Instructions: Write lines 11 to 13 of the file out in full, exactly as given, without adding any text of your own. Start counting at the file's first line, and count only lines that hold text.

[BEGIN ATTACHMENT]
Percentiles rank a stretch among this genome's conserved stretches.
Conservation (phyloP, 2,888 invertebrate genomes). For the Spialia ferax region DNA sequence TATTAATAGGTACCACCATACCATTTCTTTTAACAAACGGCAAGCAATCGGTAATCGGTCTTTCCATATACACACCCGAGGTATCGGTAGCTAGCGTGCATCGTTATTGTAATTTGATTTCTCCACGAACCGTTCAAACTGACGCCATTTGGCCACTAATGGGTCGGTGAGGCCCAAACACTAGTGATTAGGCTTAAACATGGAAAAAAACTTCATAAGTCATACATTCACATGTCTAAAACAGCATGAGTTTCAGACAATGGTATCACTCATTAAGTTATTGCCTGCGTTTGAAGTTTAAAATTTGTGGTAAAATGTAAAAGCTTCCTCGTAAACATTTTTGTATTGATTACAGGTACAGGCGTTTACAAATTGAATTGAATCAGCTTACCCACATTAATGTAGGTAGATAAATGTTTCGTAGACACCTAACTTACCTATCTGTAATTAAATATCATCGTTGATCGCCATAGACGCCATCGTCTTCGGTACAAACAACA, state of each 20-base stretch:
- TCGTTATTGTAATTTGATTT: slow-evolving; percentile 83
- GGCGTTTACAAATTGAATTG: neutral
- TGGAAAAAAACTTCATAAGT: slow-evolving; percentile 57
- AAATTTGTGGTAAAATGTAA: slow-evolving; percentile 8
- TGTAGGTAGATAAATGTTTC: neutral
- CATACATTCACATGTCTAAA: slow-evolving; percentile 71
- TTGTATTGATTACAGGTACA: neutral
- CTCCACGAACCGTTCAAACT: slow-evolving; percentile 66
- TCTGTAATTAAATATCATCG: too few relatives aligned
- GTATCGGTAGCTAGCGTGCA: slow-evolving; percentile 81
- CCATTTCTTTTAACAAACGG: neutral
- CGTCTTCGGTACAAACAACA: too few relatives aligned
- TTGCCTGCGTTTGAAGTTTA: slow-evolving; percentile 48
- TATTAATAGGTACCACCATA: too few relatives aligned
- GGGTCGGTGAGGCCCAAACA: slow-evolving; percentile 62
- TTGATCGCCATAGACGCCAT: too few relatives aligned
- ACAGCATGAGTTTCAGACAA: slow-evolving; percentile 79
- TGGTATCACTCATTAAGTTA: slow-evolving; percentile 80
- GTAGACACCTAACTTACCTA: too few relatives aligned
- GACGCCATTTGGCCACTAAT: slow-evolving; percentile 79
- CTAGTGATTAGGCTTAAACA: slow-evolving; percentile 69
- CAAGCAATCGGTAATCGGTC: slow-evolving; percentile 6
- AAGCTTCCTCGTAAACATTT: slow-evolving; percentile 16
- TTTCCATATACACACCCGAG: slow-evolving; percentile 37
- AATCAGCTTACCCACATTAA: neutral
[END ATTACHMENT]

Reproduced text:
- TCTGTAATTAAATATCATCG: too few relatives aligned
- GTATCGGTAGCTAGCGTGCA: slow-evolving; percentile 81
- CCATTTCTTTTAACAAACGG: neutral